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Trend Micro for Enterprise Security

North American image of Trend as an AV vendor is inaccurate and a disservice to the company. Enterprise security professionals should know better.

Ask a security professional in North America to describe Trend Micro and you will likely hear about antivirus software and a grouping of vendors that also includes McAfee and Symantec. Funny, but you’d get a completely different answer if you asked the same question in Brazil, Germany, or Japan. In these markets, you’d hear about a billion dollar-plus enterprise-class security leader with a full portfolio of products, partnerships, and managed services.

Why the disconnect? Trend is an Asian company that hasn’t pushed too hard into the North American market until recently (other than the consumer sector). Furthermore, Trend isn’t known for guerilla marketing tactics, cybersecurity exposés, or expensive marketing campaigns at Black Hat and RSA. 

In fact, Trend is really the antithesis of today’s boastful Sand Hill Road-funded startups. Rather than hype, the company tends to let its resources and security offerings do its talking. Unfortunately, too many people dismiss this “aw-shucks” image and still equate Trend with AV software alone. 

I spent a few days with Trend Micro last week myself, and the company looks like an enterprise security leader to me. Trend Micro is one of a handful of infosec vendors offering:

  • An integrated product portfolio. Trend’s endpoint security software, Advanced Threat Protection (ATP), email, web security, and DLP can all work together as layers of defenses and for policy enforcement. Trend is also working on central management for everything as well.
  • Security that extends to the cloud. Trend is working with Amazon, Microsoft, VMware and others to extend on-premise security to the cloud. This eliminates the need for redundant security tools and operations.
  • All the elements needed to build an advanced threat detection/prevention architecture. This is an area where Trend should get way more market attention. It already has the network gateways, endpoint forensics, cloud services, and threat intelligence working together. Enterprises can deploy a piecemeal solution or gobble up the whole enchilada.
  • A history of security innovation. Several years ago, Trend Micro was one of the first vendors to integrate its “smart protection network” (i.e. cloud-based threat intelligence) with its host-based security software. Trend also took a lead on VMware integration and is now doing the same thing with cloud security. Trend continually gets it.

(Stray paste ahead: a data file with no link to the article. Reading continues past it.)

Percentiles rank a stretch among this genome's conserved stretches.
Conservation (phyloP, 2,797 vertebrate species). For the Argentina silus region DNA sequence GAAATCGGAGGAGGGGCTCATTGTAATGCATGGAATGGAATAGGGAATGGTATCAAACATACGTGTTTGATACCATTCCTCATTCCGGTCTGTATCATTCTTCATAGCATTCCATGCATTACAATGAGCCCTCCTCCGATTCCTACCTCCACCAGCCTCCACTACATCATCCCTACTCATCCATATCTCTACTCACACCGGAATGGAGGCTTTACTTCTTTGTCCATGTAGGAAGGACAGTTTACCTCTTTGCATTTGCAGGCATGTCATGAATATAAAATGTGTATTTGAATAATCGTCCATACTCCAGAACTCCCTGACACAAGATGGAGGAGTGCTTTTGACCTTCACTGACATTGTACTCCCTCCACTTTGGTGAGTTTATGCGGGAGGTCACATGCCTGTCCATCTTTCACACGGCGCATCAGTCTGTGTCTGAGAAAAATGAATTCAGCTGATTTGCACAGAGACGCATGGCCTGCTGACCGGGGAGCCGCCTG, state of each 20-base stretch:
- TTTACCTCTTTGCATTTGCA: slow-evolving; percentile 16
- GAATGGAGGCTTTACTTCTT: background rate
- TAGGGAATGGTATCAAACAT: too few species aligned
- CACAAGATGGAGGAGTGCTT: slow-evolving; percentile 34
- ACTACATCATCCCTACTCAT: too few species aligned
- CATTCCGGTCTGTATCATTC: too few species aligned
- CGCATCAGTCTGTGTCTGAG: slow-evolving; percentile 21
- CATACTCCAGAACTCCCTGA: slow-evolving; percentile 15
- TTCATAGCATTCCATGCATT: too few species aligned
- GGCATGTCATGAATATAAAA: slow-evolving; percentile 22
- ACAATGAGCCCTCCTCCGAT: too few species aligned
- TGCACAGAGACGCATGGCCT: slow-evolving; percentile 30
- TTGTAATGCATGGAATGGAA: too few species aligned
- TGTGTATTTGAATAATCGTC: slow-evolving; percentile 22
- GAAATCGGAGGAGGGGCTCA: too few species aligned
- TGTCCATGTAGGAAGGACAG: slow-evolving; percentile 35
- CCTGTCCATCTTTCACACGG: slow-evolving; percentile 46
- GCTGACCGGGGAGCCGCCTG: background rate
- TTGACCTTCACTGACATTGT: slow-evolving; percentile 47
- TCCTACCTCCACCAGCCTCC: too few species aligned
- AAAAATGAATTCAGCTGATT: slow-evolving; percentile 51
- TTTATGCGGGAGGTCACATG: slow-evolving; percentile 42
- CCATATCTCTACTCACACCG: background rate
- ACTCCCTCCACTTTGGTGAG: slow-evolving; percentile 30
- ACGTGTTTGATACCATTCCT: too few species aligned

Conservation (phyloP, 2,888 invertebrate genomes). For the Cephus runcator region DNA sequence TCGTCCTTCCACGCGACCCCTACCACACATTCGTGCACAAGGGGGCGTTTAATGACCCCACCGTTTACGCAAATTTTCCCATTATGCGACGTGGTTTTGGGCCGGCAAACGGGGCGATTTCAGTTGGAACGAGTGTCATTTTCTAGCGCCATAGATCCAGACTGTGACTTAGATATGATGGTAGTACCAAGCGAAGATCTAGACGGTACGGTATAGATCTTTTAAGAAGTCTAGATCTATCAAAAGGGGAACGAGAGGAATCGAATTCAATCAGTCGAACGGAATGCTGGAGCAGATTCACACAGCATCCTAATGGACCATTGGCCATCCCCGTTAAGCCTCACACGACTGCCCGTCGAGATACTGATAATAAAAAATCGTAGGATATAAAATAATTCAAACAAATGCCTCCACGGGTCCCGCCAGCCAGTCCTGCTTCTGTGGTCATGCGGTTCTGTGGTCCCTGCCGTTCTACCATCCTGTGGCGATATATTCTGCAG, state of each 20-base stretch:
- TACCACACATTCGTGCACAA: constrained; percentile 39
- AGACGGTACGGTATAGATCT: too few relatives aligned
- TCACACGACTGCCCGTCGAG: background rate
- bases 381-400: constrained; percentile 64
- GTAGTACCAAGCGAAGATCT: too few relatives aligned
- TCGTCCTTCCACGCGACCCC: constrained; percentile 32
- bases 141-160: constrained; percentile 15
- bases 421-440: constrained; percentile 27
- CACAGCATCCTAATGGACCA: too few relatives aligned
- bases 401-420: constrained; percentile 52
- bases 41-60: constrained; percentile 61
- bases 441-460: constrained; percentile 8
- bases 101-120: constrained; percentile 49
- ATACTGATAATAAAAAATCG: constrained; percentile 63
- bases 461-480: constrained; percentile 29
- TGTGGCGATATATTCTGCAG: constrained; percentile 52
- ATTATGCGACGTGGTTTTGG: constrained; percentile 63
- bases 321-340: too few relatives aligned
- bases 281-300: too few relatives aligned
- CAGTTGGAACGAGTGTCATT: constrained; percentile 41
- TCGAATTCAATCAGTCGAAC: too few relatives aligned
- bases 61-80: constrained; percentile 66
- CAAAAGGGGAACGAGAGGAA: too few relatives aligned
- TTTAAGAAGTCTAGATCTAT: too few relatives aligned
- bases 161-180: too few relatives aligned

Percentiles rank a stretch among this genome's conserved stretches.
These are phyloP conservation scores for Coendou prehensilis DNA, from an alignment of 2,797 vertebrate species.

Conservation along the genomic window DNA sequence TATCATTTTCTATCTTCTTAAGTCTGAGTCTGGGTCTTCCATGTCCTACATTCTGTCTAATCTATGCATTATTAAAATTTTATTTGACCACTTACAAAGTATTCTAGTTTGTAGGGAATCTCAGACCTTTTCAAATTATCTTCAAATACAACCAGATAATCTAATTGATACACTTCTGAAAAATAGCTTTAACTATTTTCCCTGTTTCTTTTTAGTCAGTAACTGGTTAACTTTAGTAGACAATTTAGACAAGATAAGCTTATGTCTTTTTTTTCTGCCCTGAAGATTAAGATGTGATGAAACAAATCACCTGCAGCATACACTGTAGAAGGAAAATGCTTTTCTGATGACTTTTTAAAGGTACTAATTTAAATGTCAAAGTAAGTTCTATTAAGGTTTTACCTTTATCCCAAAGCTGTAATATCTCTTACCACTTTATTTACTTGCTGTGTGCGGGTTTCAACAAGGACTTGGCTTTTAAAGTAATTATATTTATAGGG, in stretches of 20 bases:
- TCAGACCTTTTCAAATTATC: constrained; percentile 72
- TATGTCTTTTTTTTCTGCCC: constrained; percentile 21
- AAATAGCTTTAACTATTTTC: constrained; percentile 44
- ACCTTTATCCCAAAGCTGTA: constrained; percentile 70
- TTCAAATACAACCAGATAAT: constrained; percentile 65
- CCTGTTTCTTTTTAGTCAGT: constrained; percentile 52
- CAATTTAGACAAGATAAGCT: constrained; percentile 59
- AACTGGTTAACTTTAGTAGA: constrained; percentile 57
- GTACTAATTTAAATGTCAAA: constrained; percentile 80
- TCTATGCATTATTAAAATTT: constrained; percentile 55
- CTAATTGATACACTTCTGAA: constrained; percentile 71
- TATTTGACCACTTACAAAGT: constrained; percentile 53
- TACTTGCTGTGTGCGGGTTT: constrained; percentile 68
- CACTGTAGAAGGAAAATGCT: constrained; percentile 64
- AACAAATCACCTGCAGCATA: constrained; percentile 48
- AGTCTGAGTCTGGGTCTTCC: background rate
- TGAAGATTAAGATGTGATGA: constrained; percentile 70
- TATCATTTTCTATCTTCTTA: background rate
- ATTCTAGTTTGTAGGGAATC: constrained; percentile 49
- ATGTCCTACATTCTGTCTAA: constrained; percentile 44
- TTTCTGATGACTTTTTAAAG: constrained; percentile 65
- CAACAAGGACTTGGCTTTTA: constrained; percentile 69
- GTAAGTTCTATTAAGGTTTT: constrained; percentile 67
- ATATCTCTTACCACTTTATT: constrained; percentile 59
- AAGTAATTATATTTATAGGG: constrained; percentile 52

Trend is also pretty savvy when it comes to filling the holes in its portfolio. For example, Trend offers some security analytics, but it also created a Splunk-based application for customers that want more. Trend isn’t in the network security game but it works with HP (TippingPoint) and IBM to bridge this gap as well. Aside from security technologies, Trend also has a stable of other partners at the local and global level that can augment its offerings and build industry-centric security solutions for organizations large and small.

Here in North America, we are more and more enamored with the 24-hour hour news cycle, social media, and show business glitz. Perhaps this is one of the reasons why the recent U.S. mid-term elections cost nearly $4 billion, according to the Center for Responsive Politics. No doubt that other security vendors will continue to out-spend Trend on marketing promotion or come up with slick rhetoric on the latest security point product Du Jour. 

Americans and Canadians may love marketing buzz and new shiny objects, but we are talking about cybersecurity here people – not fashion, food, or political candidates. Yes, we all want to drive the coolest, fastest, sexiest cars but we are a lot more cerebral about things that really matter like healthcare choices. 

Trend Micro has one of the strongest portfolios going in cybersecurity – a technology analogue to healthcare or public safety. As such, responsible security professionals should make sure to cut through all the marketing hype, consider the seriousness of their decisions, and kick Trend Micro’s tires at the very least. 

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